Rabat — A new report out of Morocco calls on schools to use technology to promote culture in the classroom.
The objective is to encourage pupils to be creative and develop their individual and collective abilities, enabling them to take a critical approach to culture and create cultural output themselves, the Economic, Social and Environmental Council (CESE) said.
The council on July 24th adopted a report aimed at enacting a partnership between the private and public sectors to improve training and education as they pertain to new technologies, MAP reported.
It noted that there was an obvious interaction between schools, technology and culture and that it was difficult to imagine an education system without a cultural basis or to fully consider the slow speed of cultural change compared with the incredibly rapid development of new technologies.
It is for this reason that the council has decided to pay "particular attention to the cultural roles that education and schools can play in a context of continual change generated by new technologies as tools for learning and the acquisition of knowledge, and as new types of mediation to produce cultural processes and practices".
Among CESE's recommendations was the need to suggest ways in which young learners can derive maximum benefit from the environment into which they are born, where all the knowledge of the world is available at the click of a mouse.
"What should we teach them to make sure they do not get lost in cyberspace and do not lose their culture and their intellectual heritage? How can we harness the wonderful potential of these tools to help them to learn better and enter a globalized world without losing their identity?" the report asked.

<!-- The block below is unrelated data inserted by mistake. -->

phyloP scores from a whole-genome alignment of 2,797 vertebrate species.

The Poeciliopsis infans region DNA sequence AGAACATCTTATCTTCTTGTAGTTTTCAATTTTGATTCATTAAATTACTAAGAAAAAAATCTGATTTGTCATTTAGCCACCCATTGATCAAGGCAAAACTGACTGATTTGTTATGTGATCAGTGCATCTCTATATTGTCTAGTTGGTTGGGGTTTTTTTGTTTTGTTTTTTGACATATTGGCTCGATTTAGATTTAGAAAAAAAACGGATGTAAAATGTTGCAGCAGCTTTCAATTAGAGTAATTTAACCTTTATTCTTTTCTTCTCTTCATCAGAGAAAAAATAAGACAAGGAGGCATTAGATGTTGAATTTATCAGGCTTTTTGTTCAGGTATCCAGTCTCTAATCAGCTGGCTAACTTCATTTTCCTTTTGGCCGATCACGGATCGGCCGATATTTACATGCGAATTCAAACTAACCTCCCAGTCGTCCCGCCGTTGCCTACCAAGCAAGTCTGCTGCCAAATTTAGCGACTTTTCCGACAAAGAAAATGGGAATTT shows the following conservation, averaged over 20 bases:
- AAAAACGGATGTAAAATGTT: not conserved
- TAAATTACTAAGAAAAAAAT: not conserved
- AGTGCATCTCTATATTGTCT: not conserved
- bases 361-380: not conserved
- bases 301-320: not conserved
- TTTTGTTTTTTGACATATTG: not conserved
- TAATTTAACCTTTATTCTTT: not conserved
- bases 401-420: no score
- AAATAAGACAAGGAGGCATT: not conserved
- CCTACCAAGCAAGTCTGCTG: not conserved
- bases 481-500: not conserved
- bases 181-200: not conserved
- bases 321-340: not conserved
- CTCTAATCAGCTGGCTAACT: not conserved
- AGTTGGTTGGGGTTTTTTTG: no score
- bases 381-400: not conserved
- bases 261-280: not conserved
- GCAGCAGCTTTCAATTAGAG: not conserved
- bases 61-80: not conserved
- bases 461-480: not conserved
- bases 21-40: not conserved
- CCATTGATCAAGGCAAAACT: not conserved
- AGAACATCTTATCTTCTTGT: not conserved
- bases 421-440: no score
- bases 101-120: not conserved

Fatima Tajini, a sociologist, said that promoting culture in schools was very important and likely to have a positive effect on society.
According to Tajini, children should be taught how to use ICT properly from an early age so that they do not go too far and are not indoctrinated by extremists or outsiders.
"The exploitation of the internet by extremists requires governments to think about how they can immunise young people and children against radical and backward thinking," she told Magharebia.
Many young people highlighted the need to pay particular attention to culture and new technologies in schools. Hamza Zainoubi, a 19-year-old student, said that children and young people were left to their own devices when it came to the massive amount of information online.
"If we introduce a well thought out ICT curriculum in schools, this will be as beneficial for society as it will be for pupils," he said.
This view was shared by Hala Chikhi, a 20-year-old legal science graduate.
The education system in Morocco, and public schools in particular, pays little attention to promoting culture through new technologies even though this is an extremely important issue and could arouse children's curiosity, she explained.
"As the Economic, Social and Environmental Council highlighted so well in its report, we need to promote a clear strategy to foster digital culture in Morocco and develop subject-specific websites that offer young people textual and audio-visual content that supplements the knowledge they gain in school and at university," she said.